I am one of the approximately 500 people who sent in testimony or spoke in support of divesting from fossil fuels at recent meetings with the University of Hawaii Board of Regents. Divestment is a growing movement, and some have raised questions about its negative impact on investment risk and returns.

Some of this questioning springs from valid concerns, but a great deal of it has been clouded by biased analysis and prejudice against screening rather than rigorous investment mathematics.

At Aperio Group we attempt to cut through the intentional obfuscation by quantifying the impact of social or environmental screening on portfolio risk and return, an area where we can bring particular expertise and experience.

Trans Canada Keystone Oil Pipeline

Trans Canada Keystone Oil Pipeline.

Flickr: shannonpatrick17

We recently published a study entitled “Do the Investment Math: Building a Carbon-Free Portfolio.”

The purpose of our study was to quantify the risk and return impact of eliminating fossil fuel companies from a public equity portfolio using both forecasted and back-tested analysis. The author of the study, Patrick Geddes, was the CFO and director of quantitative research for Morningstar.

The results of our study can be summarized by two slides:

Slide 1

divestment slide 1
  • The first slide shows that the if you eliminate fossil-fuel companies from your portfolio and rebalance the remaining companies to track the market, the portfolio’s absolute risk will increase by only 0.01 percent, or 1/100th of 1 percent.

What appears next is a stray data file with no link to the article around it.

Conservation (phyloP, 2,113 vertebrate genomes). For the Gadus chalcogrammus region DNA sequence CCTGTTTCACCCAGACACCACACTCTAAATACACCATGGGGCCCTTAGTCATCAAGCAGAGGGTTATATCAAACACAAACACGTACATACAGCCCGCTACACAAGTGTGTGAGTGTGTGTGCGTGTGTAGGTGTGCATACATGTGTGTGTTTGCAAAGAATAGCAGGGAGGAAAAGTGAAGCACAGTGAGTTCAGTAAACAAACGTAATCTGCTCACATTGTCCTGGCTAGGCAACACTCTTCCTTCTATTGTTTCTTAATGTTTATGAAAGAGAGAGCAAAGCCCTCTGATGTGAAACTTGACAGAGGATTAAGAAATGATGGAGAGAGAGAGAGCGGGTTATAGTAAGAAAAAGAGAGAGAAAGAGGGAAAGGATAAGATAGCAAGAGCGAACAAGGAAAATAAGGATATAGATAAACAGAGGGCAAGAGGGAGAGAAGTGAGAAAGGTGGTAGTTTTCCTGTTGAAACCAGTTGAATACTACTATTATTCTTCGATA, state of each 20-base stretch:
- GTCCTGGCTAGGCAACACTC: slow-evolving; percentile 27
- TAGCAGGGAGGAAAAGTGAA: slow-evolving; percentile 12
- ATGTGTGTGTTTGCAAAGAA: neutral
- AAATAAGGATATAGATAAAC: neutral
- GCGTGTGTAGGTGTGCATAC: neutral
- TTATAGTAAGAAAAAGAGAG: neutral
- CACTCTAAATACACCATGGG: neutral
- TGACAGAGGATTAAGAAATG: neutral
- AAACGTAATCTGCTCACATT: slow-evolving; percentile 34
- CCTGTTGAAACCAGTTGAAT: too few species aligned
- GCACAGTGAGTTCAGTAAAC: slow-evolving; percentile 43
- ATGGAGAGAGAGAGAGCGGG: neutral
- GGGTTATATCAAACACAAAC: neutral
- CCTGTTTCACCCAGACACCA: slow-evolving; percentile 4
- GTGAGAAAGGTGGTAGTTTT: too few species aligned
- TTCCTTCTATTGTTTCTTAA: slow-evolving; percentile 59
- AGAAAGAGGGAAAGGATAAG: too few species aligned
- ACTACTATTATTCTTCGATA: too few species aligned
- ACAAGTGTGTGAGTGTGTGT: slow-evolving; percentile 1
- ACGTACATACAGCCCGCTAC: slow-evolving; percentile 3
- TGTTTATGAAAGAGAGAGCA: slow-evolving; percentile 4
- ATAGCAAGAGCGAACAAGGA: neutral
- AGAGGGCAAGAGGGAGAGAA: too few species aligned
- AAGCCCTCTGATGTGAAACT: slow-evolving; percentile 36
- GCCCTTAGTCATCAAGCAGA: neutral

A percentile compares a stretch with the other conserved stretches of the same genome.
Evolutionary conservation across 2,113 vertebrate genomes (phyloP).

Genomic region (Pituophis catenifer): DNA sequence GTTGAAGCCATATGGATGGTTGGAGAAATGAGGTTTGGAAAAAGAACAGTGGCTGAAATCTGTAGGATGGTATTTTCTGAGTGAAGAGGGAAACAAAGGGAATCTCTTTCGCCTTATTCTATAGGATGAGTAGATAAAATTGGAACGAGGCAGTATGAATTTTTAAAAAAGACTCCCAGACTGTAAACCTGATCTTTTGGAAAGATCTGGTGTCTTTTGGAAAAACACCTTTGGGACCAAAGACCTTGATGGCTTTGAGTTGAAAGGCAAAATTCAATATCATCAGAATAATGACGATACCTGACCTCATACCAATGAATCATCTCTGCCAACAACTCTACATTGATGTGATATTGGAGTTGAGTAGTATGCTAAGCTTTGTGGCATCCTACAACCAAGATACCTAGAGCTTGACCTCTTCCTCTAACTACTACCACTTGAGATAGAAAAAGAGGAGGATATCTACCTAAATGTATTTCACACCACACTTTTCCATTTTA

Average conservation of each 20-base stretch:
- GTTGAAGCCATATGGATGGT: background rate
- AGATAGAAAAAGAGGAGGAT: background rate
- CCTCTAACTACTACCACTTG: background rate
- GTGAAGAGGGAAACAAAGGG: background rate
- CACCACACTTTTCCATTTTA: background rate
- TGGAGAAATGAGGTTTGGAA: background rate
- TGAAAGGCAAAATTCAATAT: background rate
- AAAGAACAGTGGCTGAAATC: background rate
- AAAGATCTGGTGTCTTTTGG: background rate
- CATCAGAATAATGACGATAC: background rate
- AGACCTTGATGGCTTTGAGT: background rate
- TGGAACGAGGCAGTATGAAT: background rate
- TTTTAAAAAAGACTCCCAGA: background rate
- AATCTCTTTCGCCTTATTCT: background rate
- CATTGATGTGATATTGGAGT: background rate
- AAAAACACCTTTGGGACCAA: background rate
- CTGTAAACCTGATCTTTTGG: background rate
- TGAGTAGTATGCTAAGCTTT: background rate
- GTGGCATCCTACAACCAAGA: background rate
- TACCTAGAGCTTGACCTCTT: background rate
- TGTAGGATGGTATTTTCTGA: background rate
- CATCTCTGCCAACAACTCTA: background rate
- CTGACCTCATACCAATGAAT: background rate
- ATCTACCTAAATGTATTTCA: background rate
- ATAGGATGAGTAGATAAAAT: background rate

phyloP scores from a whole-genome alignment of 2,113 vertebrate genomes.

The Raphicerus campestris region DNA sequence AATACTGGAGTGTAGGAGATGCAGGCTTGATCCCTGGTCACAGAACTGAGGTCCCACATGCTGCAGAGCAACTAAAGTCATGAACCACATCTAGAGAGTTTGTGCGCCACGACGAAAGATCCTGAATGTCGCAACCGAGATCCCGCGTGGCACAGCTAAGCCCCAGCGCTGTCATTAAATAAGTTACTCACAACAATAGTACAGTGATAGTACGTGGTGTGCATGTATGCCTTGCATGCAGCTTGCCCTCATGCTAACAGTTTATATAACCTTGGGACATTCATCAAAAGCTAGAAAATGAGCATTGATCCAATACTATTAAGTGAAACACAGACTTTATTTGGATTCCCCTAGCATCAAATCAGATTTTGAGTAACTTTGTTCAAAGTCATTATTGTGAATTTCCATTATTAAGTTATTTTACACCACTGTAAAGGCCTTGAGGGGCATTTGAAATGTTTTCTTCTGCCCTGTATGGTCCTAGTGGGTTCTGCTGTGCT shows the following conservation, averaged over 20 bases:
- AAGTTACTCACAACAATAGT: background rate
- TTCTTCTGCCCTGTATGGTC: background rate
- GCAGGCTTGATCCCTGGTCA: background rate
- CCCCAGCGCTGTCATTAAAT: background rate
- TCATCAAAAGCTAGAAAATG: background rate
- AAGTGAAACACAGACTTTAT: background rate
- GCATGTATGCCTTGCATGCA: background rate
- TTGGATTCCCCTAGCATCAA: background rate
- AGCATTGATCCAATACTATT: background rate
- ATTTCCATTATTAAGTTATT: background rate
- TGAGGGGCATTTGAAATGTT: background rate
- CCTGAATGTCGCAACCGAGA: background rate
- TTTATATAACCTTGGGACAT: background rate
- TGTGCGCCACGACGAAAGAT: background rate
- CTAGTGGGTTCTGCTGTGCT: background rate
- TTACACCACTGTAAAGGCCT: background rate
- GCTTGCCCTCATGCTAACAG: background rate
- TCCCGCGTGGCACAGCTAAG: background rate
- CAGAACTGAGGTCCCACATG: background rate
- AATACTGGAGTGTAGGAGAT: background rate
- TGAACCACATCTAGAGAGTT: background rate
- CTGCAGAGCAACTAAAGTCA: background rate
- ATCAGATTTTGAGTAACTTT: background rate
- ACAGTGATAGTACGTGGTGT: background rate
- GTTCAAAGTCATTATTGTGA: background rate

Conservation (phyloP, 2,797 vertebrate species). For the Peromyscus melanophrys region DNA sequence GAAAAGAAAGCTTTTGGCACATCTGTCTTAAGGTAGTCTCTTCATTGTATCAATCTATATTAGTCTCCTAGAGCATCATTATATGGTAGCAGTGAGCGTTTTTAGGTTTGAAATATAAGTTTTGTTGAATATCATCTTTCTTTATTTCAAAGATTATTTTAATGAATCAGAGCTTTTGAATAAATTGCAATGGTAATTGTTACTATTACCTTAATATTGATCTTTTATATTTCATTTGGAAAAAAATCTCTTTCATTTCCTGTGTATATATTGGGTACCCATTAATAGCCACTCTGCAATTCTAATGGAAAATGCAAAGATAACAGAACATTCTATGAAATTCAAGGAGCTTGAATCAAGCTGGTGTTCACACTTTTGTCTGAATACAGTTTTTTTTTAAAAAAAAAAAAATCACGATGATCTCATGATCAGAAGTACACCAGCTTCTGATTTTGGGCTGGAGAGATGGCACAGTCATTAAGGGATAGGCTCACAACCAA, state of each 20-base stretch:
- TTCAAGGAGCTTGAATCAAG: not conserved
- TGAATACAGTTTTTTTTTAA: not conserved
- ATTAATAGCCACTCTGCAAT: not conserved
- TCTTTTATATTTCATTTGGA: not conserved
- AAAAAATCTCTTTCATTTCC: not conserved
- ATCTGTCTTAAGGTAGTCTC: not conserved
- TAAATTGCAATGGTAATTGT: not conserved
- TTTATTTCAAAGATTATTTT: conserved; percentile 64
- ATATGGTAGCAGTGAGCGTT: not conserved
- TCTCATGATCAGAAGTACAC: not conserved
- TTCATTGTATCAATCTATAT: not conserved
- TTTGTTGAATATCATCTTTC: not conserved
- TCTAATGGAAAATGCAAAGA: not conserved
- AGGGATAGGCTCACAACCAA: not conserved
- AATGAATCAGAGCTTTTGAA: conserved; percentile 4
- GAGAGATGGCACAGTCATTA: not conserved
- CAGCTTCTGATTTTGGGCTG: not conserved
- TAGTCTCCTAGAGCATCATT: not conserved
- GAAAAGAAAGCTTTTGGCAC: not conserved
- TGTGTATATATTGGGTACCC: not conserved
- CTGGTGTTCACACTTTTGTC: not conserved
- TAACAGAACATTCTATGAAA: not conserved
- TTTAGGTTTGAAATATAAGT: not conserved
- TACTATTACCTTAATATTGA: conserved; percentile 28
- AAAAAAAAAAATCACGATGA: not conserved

• The theoretical return penalty for that amount of risk is 0.0034 percent, or less than one half of a basis point.
  • So screening will impact portfolio risk and return, but by such a small amount we can fairly describe it as immaterial.

 Slide 2

divestment slide 2
  • The second slide summarizes an historical back-test of a carbon-free portfolio for the 25-year period 1988-2012. For the back-test, we eliminated all Oil, Gas, and Consumable Fuel companies from our investment universe.
  • For 73 percent of the rolling ten-year periods in our study, a carbon-free portfolio performed better than an unscreened portfolio.

In summary, by our estimates, divesting fossil fuels will have an immaterial impact on a public equity portfolio’s risk, and historically, and for the period tested, a carbon-free portfolio would have actually outperformed a portfolio that included fossil-fuel companies.

How will a carbon-free portfolio perform in the future? Our best guess is that it will perform roughly in line with the market, sometimes higher, sometimes lower, but with no material impact on portfolio risk.

We hope that our findings will help decision-makers understand and weigh the actual risks, costs and benefits of divestment.

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